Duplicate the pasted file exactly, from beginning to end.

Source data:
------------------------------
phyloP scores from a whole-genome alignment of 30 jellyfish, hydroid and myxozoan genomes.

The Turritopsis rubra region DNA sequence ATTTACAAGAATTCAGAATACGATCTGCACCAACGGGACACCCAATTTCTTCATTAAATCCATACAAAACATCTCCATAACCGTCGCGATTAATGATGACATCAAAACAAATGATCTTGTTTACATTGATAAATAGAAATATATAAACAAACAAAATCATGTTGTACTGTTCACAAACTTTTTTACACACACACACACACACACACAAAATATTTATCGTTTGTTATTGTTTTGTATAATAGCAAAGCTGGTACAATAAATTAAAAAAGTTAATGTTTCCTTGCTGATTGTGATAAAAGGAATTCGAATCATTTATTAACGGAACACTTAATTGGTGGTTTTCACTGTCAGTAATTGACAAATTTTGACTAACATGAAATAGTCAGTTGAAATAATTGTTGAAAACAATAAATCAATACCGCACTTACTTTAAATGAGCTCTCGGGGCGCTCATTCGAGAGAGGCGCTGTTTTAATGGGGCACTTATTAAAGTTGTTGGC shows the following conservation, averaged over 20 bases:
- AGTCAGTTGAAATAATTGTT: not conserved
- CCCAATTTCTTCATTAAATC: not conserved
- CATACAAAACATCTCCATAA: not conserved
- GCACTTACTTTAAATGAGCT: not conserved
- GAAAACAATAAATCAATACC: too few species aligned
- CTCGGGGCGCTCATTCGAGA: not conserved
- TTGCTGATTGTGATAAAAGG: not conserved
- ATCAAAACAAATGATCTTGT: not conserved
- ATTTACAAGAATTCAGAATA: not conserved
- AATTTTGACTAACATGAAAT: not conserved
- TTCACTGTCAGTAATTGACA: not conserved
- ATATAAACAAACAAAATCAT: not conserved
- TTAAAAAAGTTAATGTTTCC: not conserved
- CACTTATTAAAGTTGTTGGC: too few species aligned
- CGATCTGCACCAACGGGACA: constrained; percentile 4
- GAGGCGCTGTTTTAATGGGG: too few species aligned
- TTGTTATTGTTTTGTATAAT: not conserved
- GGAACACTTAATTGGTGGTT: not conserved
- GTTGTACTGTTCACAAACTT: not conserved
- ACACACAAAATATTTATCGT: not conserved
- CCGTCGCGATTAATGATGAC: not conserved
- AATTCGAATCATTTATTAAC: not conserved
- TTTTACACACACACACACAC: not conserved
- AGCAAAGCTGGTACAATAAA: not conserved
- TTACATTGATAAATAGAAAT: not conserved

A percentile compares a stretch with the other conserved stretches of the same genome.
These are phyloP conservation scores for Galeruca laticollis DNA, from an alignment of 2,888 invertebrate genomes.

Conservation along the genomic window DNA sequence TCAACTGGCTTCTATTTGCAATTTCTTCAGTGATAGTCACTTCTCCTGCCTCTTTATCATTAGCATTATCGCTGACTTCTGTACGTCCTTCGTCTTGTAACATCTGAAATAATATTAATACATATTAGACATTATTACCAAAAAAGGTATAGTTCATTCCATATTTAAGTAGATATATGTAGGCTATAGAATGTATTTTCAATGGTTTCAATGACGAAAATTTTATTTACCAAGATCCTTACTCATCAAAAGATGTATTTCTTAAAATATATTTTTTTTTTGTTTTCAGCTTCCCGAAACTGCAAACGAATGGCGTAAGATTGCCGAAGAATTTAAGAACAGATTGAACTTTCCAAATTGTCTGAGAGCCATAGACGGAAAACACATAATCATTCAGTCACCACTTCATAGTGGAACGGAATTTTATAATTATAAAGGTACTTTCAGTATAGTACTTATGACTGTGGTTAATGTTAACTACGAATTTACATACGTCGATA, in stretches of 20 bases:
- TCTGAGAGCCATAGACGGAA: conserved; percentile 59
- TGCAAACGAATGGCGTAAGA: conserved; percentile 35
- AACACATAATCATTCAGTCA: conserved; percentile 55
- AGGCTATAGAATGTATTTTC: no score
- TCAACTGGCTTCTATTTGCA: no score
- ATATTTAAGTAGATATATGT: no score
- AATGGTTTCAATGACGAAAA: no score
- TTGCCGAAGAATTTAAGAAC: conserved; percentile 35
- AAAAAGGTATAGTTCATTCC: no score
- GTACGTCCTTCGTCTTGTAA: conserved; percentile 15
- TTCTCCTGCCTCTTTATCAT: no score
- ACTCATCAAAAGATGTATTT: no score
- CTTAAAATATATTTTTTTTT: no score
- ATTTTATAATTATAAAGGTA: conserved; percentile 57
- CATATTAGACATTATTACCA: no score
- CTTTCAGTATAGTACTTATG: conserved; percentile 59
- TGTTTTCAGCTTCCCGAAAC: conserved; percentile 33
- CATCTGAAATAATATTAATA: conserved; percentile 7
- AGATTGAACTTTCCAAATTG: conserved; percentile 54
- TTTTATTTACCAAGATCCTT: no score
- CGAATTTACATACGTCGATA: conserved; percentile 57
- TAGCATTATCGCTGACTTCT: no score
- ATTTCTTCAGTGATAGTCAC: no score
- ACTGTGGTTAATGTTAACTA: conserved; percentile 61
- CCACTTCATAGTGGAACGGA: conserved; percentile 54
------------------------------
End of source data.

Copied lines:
phyloP scores from a whole-genome alignment of 30 jellyfish, hydroid and myxozoan genomes.

The Turritopsis rubra region DNA sequence ATTTACAAGAATTCAGAATACGATCTGCACCAACGGGACACCCAATTTCTTCATTAAATCCATACAAAACATCTCCATAACCGTCGCGATTAATGATGACATCAAAACAAATGATCTTGTTTACATTGATAAATAGAAATATATAAACAAACAAAATCATGTTGTACTGTTCACAAACTTTTTTACACACACACACACACACACACAAAATATTTATCGTTTGTTATTGTTTTGTATAATAGCAAAGCTGGTACAATAAATTAAAAAAGTTAATGTTTCCTTGCTGATTGTGATAAAAGGAATTCGAATCATTTATTAACGGAACACTTAATTGGTGGTTTTCACTGTCAGTAATTGACAAATTTTGACTAACATGAAATAGTCAGTTGAAATAATTGTTGAAAACAATAAATCAATACCGCACTTACTTTAAATGAGCTCTCGGGGCGCTCATTCGAGAGAGGCGCTGTTTTAATGGGGCACTTATTAAAGTTGTTGGC shows the following conservation, averaged over 20 bases:
- AGTCAGTTGAAATAATTGTT: not conserved
- CCCAATTTCTTCATTAAATC: not conserved
- CATACAAAACATCTCCATAA: not conserved
- GCACTTACTTTAAATGAGCT: not conserved
- GAAAACAATAAATCAATACC: too few species aligned
- CTCGGGGCGCTCATTCGAGA: not conserved
- TTGCTGATTGTGATAAAAGG: not conserved
- ATCAAAACAAATGATCTTGT: not conserved
- ATTTACAAGAATTCAGAATA: not conserved
- AATTTTGACTAACATGAAAT: not conserved
- TTCACTGTCAGTAATTGACA: not conserved
- ATATAAACAAACAAAATCAT: not conserved
- TTAAAAAAGTTAATGTTTCC: not conserved
- CACTTATTAAAGTTGTTGGC: too few species aligned
- CGATCTGCACCAACGGGACA: constrained; percentile 4
- GAGGCGCTGTTTTAATGGGG: too few species aligned
- TTGTTATTGTTTTGTATAAT: not conserved
- GGAACACTTAATTGGTGGTT: not conserved
- GTTGTACTGTTCACAAACTT: not conserved
- ACACACAAAATATTTATCGT: not conserved
- CCGTCGCGATTAATGATGAC: not conserved
- AATTCGAATCATTTATTAAC: not conserved
- TTTTACACACACACACACAC: not conserved
- AGCAAAGCTGGTACAATAAA: not conserved
- TTACATTGATAAATAGAAAT: not conserved

A percentile compares a stretch with the other conserved stretches of the same genome.
These are phyloP conservation scores for Galeruca laticollis DNA, from an alignment of 2,888 invertebrate genomes.

Conservation along the genomic window DNA sequence TCAACTGGCTTCTATTTGCAATTTCTTCAGTGATAGTCACTTCTCCTGCCTCTTTATCATTAGCATTATCGCTGACTTCTGTACGTCCTTCGTCTTGTAACATCTGAAATAATATTAATACATATTAGACATTATTACCAAAAAAGGTATAGTTCATTCCATATTTAAGTAGATATATGTAGGCTATAGAATGTATTTTCAATGGTTTCAATGACGAAAATTTTATTTACCAAGATCCTTACTCATCAAAAGATGTATTTCTTAAAATATATTTTTTTTTTGTTTTCAGCTTCCCGAAACTGCAAACGAATGGCGTAAGATTGCCGAAGAATTTAAGAACAGATTGAACTTTCCAAATTGTCTGAGAGCCATAGACGGAAAACACATAATCATTCAGTCACCACTTCATAGTGGAACGGAATTTTATAATTATAAAGGTACTTTCAGTATAGTACTTATGACTGTGGTTAATGTTAACTACGAATTTACATACGTCGATA, in stretches of 20 bases:
- TCTGAGAGCCATAGACGGAA: conserved; percentile 59
- TGCAAACGAATGGCGTAAGA: conserved; percentile 35
- AACACATAATCATTCAGTCA: conserved; percentile 55
- AGGCTATAGAATGTATTTTC: no score
- TCAACTGGCTTCTATTTGCA: no score
- ATATTTAAGTAGATATATGT: no score
- AATGGTTTCAATGACGAAAA: no score
- TTGCCGAAGAATTTAAGAAC: conserved; percentile 35
- AAAAAGGTATAGTTCATTCC: no score
- GTACGTCCTTCGTCTTGTAA: conserved; percentile 15
- TTCTCCTGCCTCTTTATCAT: no score
- ACTCATCAAAAGATGTATTT: no score
- CTTAAAATATATTTTTTTTT: no score
- ATTTTATAATTATAAAGGTA: conserved; percentile 57
- CATATTAGACATTATTACCA: no score
- CTTTCAGTATAGTACTTATG: conserved; percentile 59
- TGTTTTCAGCTTCCCGAAAC: conserved; percentile 33
- CATCTGAAATAATATTAATA: conserved; percentile 7
- AGATTGAACTTTCCAAATTG: conserved; percentile 54
- TTTTATTTACCAAGATCCTT: no score
- CGAATTTACATACGTCGATA: conserved; percentile 57
- TAGCATTATCGCTGACTTCT: no score
- ATTTCTTCAGTGATAGTCAC: no score
- ACTGTGGTTAATGTTAACTA: conserved; percentile 61
- CCACTTCATAGTGGAACGGA: conserved; percentile 54